The Sentinel Application Platform (SNAP) architecture facilitates Earth Observation data processing. In this work, we present results from a new Snow Processor for SNAP. We also describe physical principles behind the developed snow property retrieval technique based on the analysis of Ocean and Land Colour Instrument (OLCI) onboard Sentinel-3A/B measurements over clean and polluted snow fields. Using OLCI spectral reflectance measurements in the range 400–1020 nm, we derived important snow properties such as spectral and broadband albedo, snow specific surface area, snow extent and grain size on a spatial grid of 300 m. The algorithm also incorporated cloud screening and atmospheric correction procedures over snow surfaces. We present validation results using ground measurements from Antarctica, the Greenland ice sheet and the French Alps. We find the spectral albedo retrieved with accuracy of better than 3% on average, making our retrievals sufficient for a variety of applications. Broadband albedo is retrieved with the average accuracy of about 5% over snow. Therefore, the uncertainties of satellite retrievals are close to experimental errors of ground measurements. The retrieved surface grain size shows good agreement with ground observations. Snow specific surface area observations are also consistent with our OLCI retrievals. We present snow albedo and grain size mapping over the inland ice sheet of Greenland for areas including dry snow, melted/melting snow and impurity rich bare ice. The algorithm can be applied to OLCI Sentinel-3 measurements providing an opportunity for creation of long-term snow property records essential for climate monitoring and data assimilation studies—especially in the Arctic region, where we face rapid environmental changes including reduction of snow/ice extent and, therefore, planetary albedo.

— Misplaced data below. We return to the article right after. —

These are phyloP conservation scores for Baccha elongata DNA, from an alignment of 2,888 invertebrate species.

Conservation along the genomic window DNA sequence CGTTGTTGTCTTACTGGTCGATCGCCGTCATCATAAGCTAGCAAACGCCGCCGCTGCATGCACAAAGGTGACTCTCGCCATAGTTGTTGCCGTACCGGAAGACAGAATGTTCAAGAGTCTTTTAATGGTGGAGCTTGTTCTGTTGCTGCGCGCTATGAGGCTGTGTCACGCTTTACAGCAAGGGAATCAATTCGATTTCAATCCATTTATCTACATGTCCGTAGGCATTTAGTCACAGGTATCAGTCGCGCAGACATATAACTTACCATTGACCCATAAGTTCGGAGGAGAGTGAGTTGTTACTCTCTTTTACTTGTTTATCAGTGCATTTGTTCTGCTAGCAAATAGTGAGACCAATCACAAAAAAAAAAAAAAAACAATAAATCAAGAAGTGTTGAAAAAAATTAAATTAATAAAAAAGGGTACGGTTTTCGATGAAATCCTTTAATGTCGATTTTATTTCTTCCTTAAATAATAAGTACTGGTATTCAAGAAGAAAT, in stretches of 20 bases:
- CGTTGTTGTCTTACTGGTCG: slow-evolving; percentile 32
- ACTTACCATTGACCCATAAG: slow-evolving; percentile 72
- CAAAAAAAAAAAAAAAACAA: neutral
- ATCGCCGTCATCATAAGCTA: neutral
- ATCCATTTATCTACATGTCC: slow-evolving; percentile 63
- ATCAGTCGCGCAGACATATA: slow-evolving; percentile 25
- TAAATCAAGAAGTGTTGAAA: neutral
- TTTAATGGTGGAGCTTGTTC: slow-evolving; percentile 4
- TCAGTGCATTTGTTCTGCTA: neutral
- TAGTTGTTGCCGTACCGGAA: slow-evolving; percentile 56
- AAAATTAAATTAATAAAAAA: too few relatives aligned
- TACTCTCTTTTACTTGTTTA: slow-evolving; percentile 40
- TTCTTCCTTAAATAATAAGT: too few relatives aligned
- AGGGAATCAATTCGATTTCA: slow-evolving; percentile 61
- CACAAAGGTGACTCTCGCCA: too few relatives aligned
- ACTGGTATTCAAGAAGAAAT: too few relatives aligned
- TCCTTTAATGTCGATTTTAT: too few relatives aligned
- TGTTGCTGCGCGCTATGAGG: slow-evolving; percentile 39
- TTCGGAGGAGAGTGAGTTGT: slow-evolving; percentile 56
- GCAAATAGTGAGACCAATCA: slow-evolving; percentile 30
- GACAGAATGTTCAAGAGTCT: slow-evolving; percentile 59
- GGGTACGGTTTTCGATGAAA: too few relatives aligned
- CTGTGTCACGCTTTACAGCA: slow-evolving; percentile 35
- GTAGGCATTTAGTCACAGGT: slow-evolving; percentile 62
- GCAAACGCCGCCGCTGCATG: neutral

Drought in Australia has widespread impacts on agriculture and ecosystems. Satellite-based Fraction of Absorbed Photosynthetically Active Radiation (FAPAR) has great potential to monitor and assess drought impacts on vegetation greenness and health. Various FAPAR products based on satellite observations have been generated and made available to the public. However, differences remain among these datasets due to different retrieval methodologies and assumptions. The Quality Assurance for Essential Climate Variables (QA4ECV) project recently developed a quality assurance framework to provide understandable and traceable quality information for Essential Climate Variables (ECVs). The QA4ECV FAPAR is one of these ECVs. The aim of this study is to investigate the capability of QA4ECV FAPAR for drought monitoring in Australia. Through spatial and temporal comparison and correlation analysis with widely used Moderate Resolution Imaging Spectroradiometer (MODIS), Satellite Pour l’Observation de la Terre (SPOT)/PROBA-V FAPAR generated by Copernicus Global Land Service (CGLS), and the Standardized Precipitation Evapotranspiration Index (SPEI) drought index, as well as the European Space Agency’s Climate Change Initiative (ESA CCI) soil moisture, the study shows that the QA4ECV FAPAR can support agricultural drought monitoring and assessment in Australia. The traceable and reliable uncertainties associated with the QA4ECV FAPAR provide valuable information for applications that use the QA4ECV FAPAR dataset in the future.